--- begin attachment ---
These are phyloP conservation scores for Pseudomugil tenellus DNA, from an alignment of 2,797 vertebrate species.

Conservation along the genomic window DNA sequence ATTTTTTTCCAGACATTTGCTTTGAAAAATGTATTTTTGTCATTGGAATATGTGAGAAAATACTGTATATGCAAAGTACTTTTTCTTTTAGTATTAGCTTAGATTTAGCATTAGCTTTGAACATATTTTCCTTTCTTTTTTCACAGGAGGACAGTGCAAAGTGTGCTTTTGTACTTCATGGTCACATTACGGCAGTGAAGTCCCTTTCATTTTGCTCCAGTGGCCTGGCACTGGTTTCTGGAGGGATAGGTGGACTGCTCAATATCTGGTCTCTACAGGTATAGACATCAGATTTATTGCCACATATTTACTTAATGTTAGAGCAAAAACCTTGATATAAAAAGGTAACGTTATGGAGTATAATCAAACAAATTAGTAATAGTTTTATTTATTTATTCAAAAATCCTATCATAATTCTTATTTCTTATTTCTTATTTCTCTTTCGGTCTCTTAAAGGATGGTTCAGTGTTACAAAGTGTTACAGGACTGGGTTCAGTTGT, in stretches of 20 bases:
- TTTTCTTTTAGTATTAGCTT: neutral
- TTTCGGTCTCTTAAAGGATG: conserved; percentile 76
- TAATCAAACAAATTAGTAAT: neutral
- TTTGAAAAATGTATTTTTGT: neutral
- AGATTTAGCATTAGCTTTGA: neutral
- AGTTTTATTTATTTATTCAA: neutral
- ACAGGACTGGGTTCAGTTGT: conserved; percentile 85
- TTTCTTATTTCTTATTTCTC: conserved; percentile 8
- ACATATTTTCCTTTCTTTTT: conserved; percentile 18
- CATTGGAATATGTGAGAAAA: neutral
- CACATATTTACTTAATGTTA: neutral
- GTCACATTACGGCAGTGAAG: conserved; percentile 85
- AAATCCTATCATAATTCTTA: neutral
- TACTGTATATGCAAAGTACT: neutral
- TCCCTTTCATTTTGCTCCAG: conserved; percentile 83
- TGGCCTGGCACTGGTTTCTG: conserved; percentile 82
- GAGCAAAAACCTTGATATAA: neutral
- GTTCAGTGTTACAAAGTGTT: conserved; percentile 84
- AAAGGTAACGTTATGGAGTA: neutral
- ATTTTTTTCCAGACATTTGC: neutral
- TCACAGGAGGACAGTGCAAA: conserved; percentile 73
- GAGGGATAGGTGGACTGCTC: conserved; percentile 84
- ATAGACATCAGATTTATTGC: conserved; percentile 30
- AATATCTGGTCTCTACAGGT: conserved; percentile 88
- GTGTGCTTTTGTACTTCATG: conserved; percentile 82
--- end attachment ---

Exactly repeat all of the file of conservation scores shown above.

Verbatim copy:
These are phyloP conservation scores for Pseudomugil tenellus DNA, from an alignment of 2,797 vertebrate species.

Conservation along the genomic window DNA sequence ATTTTTTTCCAGACATTTGCTTTGAAAAATGTATTTTTGTCATTGGAATATGTGAGAAAATACTGTATATGCAAAGTACTTTTTCTTTTAGTATTAGCTTAGATTTAGCATTAGCTTTGAACATATTTTCCTTTCTTTTTTCACAGGAGGACAGTGCAAAGTGTGCTTTTGTACTTCATGGTCACATTACGGCAGTGAAGTCCCTTTCATTTTGCTCCAGTGGCCTGGCACTGGTTTCTGGAGGGATAGGTGGACTGCTCAATATCTGGTCTCTACAGGTATAGACATCAGATTTATTGCCACATATTTACTTAATGTTAGAGCAAAAACCTTGATATAAAAAGGTAACGTTATGGAGTATAATCAAACAAATTAGTAATAGTTTTATTTATTTATTCAAAAATCCTATCATAATTCTTATTTCTTATTTCTTATTTCTCTTTCGGTCTCTTAAAGGATGGTTCAGTGTTACAAAGTGTTACAGGACTGGGTTCAGTTGT, in stretches of 20 bases:
- TTTTCTTTTAGTATTAGCTT: neutral
- TTTCGGTCTCTTAAAGGATG: conserved; percentile 76
- TAATCAAACAAATTAGTAAT: neutral
- TTTGAAAAATGTATTTTTGT: neutral
- AGATTTAGCATTAGCTTTGA: neutral
- AGTTTTATTTATTTATTCAA: neutral
- ACAGGACTGGGTTCAGTTGT: conserved; percentile 85
- TTTCTTATTTCTTATTTCTC: conserved; percentile 8
- ACATATTTTCCTTTCTTTTT: conserved; percentile 18
- CATTGGAATATGTGAGAAAA: neutral
- CACATATTTACTTAATGTTA: neutral
- GTCACATTACGGCAGTGAAG: conserved; percentile 85
- AAATCCTATCATAATTCTTA: neutral
- TACTGTATATGCAAAGTACT: neutral
- TCCCTTTCATTTTGCTCCAG: conserved; percentile 83
- TGGCCTGGCACTGGTTTCTG: conserved; percentile 82
- GAGCAAAAACCTTGATATAA: neutral
- GTTCAGTGTTACAAAGTGTT: conserved; percentile 84
- AAAGGTAACGTTATGGAGTA: neutral
- ATTTTTTTCCAGACATTTGC: neutral
- TCACAGGAGGACAGTGCAAA: conserved; percentile 73
- GAGGGATAGGTGGACTGCTC: conserved; percentile 84
- ATAGACATCAGATTTATTGC: conserved; percentile 30
- AATATCTGGTCTCTACAGGT: conserved; percentile 88
- GTGTGCTTTTGTACTTCATG: conserved; percentile 82